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I actually work on an Game and need some backup because Canvas.

I draw a background with canvas. So i made Picture exactly for the resolution of the screen we work on. On the device the picture is to small and dont fitt to the screen. Did i miss something that the draw makes it smaller?

Here is some code

public class Map extends View{
int[][] mapArray = new int[32][18];
private Bitmap picture;
private Paint paint;

public Map(Context context){
    //basic init map

    this.setPicture(BitmapFactory.decodeResource(context.getResources(), R.drawable.newmap2));

public Bitmap getPicture() {
    return picture;

public void setPicture(Bitmap background) {
    this.picture = background;

protected void onDraw(Canvas canvas) {
    canvas.drawBitmap(picture, 0, 0, paint);

Hope you can help me out Best regards Ben

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3 Answers 3

up vote 1 down vote accepted

Maybe you put the bitmap in a high dpi directory (e.g. res/drawable-xhdpi) and your device is of a lower dpi ? In this case the image is scaled down on open. What you are doing is not safe, other devices will have other screen sizes.

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That could be possible. Its actually at hdpi with a resolution of 1280x800. Yea i know that it's not save but at this moment of the development we just develop for one device, so it should be fine without scaling –  BennX Nov 6 '12 at 20:22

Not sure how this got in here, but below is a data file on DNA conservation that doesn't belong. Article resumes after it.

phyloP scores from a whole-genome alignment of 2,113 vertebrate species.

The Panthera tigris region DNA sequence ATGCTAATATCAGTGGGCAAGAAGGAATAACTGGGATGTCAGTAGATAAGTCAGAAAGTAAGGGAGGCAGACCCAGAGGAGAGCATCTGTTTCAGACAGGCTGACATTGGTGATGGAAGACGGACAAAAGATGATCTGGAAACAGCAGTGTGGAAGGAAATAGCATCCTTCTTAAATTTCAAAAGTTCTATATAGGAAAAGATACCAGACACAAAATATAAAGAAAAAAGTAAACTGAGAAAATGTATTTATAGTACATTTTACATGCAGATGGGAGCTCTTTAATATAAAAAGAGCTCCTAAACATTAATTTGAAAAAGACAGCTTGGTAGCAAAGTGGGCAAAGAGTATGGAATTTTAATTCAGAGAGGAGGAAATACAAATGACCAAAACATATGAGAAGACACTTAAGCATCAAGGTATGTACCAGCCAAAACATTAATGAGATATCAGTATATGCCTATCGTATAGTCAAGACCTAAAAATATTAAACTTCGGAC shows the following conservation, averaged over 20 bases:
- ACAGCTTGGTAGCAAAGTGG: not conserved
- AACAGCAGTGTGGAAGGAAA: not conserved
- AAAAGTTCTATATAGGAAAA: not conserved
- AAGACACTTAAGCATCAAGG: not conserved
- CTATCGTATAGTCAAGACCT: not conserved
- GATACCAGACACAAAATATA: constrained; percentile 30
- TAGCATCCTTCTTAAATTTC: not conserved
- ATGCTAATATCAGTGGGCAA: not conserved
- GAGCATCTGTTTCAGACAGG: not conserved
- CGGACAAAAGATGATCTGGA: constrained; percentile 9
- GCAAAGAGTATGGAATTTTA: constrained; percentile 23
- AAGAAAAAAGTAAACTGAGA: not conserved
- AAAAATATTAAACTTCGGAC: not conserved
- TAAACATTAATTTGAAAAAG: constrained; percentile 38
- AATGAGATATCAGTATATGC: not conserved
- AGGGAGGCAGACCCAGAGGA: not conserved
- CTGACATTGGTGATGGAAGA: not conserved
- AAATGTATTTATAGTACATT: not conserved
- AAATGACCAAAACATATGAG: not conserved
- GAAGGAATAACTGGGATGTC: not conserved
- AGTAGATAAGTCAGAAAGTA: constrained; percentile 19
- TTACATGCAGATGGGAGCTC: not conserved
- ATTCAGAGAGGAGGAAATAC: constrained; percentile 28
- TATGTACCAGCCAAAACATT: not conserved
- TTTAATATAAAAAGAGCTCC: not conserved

In this case pun it in res-drawable-nodpi and it will not scale –  yoah Nov 6 '12 at 20:25
This is the solution. Thanks alot! Guess its the best at this point of development for us. –  BennX Nov 6 '12 at 20:28
For accuracy. The canvas is simply a placeholder for a collection of draw calls. The actual drawing is to the bitmap that backs it. The Canvas passed to you in the onDraw method will be the same size as your custom view. The point is that with this knowledge, you could reasonably infer that the loading of 'picture' is the problem rather than wondering if onDraw() does something to scale - which it does not unless you pass a Matrix to it. –  Simon Nov 6 '12 at 21:19

Your device may have a significantly different DPI (pixel density), probably much higher, which would make it look like the image is much smaller than it should be. If you have a picture to show exactly how different they are, it may be easier to debug the issue.

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see upper comment –  BennX Nov 6 '12 at 20:23

This segments of code explain how to use the dimensions of the display to determine the amount of down sampling that should occur when loading the image. Hope that could help you

Display currentDisplay = getWindowManager().getDefaultDisplay();
int dw = currentDisplay.getWidth();
int dh = currentDisplay.getHeight();
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